Published online by Cambridge University Press: 05 June 2012
For the past two decades, the attention given to the concept of “identity” – both in the social sciences and in the world at large – has continued to rise. Multiple disciplines and subfields are producing an expanding literature on the definition, meaning, and development of ethnic, national, linguistic, religious, gender, class, and other identities and their roles in political, social, and economic outcomes. The ubiquity of identity-based scholarship suggests an emerging realization that identities, as Rogers Smith (2002: 302) has observed, are “among the most normatively significant and behaviorally consequential aspects of politics,” yet the literature has remained diffuse. That is, despite this flurry of activity, the social sciences have not yet witnessed a commensurate rise in definitional consensus on the concept of identity.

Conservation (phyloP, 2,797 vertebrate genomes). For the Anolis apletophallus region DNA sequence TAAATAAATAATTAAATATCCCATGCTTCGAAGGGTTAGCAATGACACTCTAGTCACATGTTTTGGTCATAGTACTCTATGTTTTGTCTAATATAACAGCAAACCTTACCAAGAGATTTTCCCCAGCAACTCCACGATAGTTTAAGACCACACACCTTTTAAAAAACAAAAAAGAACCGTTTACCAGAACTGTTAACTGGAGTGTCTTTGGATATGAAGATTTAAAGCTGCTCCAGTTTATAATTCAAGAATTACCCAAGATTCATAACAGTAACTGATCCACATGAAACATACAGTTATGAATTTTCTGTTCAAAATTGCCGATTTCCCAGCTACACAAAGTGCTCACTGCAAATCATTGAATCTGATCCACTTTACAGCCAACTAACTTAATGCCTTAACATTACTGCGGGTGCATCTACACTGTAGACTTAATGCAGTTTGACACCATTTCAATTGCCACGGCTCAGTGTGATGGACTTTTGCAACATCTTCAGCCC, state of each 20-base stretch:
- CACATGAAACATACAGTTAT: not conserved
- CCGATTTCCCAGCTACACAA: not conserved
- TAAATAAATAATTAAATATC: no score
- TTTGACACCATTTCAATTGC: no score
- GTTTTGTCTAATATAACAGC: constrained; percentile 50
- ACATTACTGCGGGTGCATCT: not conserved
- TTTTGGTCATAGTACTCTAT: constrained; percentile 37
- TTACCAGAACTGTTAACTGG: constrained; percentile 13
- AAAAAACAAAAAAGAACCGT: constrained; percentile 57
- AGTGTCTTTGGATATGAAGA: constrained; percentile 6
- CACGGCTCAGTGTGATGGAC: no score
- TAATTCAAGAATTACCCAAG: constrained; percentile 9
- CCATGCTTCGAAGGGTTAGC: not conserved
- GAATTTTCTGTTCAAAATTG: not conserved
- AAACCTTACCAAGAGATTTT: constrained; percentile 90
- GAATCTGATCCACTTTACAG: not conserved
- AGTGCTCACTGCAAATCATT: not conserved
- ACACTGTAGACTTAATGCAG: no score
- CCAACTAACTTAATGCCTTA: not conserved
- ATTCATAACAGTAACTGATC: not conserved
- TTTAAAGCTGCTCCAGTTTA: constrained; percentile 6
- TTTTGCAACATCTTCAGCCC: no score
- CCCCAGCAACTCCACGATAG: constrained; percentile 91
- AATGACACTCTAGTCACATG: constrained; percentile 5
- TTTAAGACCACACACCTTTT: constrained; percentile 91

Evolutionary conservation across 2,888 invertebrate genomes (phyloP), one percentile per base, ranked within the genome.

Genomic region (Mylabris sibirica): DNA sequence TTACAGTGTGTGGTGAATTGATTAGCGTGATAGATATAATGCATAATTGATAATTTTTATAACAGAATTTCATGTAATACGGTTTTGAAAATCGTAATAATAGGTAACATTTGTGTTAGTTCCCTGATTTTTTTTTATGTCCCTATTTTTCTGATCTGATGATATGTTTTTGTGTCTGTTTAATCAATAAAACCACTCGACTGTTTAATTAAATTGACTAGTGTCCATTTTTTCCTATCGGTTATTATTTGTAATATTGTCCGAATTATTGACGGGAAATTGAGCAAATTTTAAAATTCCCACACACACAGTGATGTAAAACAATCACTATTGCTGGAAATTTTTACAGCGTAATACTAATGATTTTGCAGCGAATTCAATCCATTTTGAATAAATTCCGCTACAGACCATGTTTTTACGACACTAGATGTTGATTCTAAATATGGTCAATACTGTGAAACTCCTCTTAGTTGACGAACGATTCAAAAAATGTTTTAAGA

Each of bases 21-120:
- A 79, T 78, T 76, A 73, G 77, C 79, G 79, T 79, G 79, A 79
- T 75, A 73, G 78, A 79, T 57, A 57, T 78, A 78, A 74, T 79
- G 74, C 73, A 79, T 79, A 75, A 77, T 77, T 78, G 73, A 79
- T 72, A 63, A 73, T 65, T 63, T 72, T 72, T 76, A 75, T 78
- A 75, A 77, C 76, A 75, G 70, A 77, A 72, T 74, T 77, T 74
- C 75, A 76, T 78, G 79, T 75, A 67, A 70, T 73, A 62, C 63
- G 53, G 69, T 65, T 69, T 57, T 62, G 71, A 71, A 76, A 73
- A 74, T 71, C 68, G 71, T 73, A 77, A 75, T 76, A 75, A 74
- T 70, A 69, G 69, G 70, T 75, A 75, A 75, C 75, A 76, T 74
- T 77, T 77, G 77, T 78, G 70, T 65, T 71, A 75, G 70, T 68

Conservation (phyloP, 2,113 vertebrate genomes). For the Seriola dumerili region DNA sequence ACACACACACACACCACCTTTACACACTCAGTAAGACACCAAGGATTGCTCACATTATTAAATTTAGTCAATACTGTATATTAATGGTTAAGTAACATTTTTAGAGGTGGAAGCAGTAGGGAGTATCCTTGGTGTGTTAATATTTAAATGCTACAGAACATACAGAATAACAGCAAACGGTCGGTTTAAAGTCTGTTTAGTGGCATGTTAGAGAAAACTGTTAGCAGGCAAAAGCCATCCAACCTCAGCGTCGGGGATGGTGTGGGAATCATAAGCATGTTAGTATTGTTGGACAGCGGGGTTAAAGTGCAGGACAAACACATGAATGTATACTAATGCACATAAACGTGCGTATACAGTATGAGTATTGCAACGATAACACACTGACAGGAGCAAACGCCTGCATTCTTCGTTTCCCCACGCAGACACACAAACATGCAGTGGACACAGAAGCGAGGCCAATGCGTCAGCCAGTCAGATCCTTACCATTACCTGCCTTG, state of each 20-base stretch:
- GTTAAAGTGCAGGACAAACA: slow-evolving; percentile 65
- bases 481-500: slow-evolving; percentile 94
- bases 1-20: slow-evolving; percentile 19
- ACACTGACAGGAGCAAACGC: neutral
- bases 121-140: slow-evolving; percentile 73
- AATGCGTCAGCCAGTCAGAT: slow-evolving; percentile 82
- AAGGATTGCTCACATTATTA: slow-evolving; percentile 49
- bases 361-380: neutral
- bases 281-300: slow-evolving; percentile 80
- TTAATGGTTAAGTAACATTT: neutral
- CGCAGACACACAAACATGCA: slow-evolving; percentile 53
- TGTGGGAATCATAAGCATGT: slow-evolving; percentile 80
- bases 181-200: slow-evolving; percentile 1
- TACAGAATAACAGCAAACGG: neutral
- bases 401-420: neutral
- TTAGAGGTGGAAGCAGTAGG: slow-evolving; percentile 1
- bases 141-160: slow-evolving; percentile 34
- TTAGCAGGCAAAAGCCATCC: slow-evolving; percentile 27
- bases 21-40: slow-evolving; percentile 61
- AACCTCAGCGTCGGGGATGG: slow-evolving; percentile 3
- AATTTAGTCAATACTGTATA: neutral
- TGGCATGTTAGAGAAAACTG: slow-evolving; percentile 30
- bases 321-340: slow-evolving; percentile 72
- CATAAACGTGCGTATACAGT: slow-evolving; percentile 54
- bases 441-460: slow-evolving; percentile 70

The intense interest in scholarship on identity, as well as the many kinds of studies this fascination has spawned, has unfortunately helped undermine the conceptual clarity of identity as a variable. The wide variety of conceptualizations and definitions of identity has led some to conclude that identity is so elusive, slippery, and amorphous that it will never prove to be a useful variable for the social sciences. Rogers Brubaker and Frederick Cooper (2000) have even argued, in the most important critique of identity scholarship to date, that it is time to let go of the concept of identity altogether and to move beyond a scholarly language that they suggest is hopelessly vague and has obscured more than it has revealed.